Romney: "Even Ann doesn't know. We talk about the possible people that I might select. But in terms of actually who is being vetted, that is something only two people know. And Beth Myers doesn't talk." Hannity: "Is there a shortlist?"
Romney: "There are a number of people who are being vetted and that is obviously the group we are considering most seriously."
President Barack Obama owes a debt of gratitude to the Republican leakers who have told ABC and now the Washington Post that Sen. Marco Rubio isn't being vetted to be a running mate for Republican Mitt Romney. With just a few whispers, the stories have:
1) poured cold water on Rubio's warm-and-fuzzy national tour to plug his autobiography, An American Son, which came out today.
2) indicates there's a goodly amount of internal Romney World discord and suspicion over Rubio's high profile as of late.
3) caused hand-wringing among Republicans who fret that Romney won't pick a candidate who fires up the base.
4) threw the Romney campaign off message as reporters began calling with the is-it-true? line of questioning about Rubio.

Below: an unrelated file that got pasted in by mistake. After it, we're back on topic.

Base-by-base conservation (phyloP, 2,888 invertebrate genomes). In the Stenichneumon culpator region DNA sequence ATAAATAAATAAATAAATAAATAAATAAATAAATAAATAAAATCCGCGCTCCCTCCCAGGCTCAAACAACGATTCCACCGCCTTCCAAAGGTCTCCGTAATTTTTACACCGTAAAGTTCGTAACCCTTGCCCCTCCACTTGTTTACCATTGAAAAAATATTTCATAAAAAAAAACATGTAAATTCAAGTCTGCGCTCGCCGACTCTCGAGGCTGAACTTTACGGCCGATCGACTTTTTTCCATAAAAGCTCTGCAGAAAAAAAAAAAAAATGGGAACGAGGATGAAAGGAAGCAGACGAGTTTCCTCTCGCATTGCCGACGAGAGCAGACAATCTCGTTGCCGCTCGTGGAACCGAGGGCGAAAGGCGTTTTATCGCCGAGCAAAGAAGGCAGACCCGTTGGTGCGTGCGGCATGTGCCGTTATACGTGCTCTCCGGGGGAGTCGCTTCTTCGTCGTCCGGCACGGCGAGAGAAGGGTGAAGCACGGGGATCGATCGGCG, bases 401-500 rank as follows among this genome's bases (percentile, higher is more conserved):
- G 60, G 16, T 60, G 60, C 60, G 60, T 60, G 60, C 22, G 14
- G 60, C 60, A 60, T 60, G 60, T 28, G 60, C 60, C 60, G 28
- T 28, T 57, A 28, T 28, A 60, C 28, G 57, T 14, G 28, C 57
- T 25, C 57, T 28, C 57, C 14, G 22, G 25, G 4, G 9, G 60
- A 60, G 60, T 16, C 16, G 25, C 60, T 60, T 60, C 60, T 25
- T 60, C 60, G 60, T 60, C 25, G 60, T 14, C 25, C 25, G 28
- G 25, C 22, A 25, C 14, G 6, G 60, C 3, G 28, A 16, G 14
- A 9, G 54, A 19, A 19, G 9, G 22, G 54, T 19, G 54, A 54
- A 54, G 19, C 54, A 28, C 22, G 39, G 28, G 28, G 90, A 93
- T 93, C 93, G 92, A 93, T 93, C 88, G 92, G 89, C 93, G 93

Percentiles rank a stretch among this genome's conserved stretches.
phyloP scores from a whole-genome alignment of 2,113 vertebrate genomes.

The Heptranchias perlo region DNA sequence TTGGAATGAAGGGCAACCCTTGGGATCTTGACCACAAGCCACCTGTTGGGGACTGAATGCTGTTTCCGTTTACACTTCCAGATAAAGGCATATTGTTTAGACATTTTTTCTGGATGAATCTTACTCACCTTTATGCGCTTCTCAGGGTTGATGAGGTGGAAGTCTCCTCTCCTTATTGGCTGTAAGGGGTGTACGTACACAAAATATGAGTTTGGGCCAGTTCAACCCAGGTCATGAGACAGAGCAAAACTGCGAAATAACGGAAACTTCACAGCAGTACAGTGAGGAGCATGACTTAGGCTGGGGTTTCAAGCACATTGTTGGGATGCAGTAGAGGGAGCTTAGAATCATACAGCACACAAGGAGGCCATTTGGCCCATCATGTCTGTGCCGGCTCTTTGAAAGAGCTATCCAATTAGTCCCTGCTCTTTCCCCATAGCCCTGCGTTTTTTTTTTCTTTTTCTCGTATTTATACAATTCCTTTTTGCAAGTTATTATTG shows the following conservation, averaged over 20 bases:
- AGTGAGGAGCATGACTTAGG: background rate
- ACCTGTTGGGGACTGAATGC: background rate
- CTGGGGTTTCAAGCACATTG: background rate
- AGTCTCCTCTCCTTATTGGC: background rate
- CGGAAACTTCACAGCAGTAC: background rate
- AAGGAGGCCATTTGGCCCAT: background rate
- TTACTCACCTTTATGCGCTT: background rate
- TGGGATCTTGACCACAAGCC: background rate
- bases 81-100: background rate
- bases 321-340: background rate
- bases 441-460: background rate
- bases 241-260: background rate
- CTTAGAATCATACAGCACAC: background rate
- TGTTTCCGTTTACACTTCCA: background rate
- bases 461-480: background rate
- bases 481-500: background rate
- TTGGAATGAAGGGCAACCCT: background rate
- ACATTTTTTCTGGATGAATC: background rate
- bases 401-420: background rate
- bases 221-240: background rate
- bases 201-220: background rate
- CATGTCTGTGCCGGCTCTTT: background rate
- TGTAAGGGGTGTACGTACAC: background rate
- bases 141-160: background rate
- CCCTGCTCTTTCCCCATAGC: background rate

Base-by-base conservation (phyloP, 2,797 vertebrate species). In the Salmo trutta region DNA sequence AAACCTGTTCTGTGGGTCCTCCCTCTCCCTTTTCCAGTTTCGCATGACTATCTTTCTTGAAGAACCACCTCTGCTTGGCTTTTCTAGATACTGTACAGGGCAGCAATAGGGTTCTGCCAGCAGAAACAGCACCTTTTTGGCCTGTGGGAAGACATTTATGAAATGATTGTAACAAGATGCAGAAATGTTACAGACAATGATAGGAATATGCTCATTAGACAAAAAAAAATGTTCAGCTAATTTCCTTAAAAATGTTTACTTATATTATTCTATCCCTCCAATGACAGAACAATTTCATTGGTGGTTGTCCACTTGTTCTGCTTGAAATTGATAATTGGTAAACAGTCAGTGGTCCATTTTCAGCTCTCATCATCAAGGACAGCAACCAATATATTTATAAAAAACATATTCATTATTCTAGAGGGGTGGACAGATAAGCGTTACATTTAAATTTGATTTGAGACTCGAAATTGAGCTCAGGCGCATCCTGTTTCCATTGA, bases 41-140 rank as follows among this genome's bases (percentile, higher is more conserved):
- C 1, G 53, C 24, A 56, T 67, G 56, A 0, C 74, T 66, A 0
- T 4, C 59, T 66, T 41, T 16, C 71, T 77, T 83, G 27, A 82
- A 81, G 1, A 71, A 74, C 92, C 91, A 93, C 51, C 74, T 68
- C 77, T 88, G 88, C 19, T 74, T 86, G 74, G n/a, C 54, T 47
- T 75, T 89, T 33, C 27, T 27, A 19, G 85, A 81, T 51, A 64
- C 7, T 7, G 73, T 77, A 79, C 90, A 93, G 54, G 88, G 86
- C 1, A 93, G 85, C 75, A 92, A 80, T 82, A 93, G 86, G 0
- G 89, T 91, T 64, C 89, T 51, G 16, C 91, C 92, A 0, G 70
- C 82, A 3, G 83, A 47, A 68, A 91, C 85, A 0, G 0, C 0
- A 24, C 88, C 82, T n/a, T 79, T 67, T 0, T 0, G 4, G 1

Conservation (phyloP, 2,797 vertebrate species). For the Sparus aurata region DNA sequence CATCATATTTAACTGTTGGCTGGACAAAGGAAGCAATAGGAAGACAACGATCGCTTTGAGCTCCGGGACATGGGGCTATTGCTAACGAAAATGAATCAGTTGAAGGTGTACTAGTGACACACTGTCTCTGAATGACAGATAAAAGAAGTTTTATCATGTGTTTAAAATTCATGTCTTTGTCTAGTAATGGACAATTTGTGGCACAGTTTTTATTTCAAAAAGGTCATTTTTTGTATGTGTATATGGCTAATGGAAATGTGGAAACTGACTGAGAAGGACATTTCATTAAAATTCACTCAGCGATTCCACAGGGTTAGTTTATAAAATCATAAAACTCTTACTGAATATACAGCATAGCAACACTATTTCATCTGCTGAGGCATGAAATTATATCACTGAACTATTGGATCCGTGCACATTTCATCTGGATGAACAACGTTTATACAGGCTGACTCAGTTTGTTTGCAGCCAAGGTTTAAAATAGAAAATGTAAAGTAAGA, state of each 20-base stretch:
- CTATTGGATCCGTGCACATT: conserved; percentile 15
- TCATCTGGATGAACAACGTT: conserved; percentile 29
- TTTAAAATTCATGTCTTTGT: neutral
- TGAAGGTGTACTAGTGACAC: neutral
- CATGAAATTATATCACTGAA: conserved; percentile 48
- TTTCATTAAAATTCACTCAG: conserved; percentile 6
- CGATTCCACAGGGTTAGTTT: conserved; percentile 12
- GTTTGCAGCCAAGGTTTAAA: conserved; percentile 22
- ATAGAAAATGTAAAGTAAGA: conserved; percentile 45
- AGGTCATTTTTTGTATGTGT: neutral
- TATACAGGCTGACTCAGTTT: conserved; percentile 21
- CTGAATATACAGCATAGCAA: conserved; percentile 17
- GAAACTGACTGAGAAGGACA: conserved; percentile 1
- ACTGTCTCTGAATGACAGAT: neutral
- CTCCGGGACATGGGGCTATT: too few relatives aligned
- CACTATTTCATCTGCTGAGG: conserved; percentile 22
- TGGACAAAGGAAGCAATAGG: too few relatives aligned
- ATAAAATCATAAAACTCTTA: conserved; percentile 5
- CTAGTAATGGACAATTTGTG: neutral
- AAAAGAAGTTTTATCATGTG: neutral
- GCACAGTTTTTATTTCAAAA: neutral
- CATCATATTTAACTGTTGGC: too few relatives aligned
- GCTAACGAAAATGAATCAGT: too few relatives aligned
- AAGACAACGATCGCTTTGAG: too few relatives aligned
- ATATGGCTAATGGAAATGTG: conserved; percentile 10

5) suggests Romney is a weak leader who can be boxed in by alleged supporters (assuming this didn't come from him) because leaks like this only hurt his campaign (albeit for a day or two, for now).
Good news day for Connie Mack. The Washington D.C. group FreedomWorks announced it would officially endorse him (even though it has not-so-quietly supported him for months) and casino magnate Sheldon Adelson, which Politico first reported, said he'd kick in $1 million to a pro-Mack, anti-Bill Nelson super pac called Freedom PAC.
In an unprecedented case, federal prosecutors have charged a Miami man with engaging in a massive money-laundering operation that moved millions stolen from the federal Medicare program into Cuban banks.
Prosecutors say Oscar Sanchez, 46, was a key leader in a group that funneled $31 million in Medicare dollars into banks in Havana — the first such case that directly traces money fleeced from the beleaguered program into the Cuban banking system.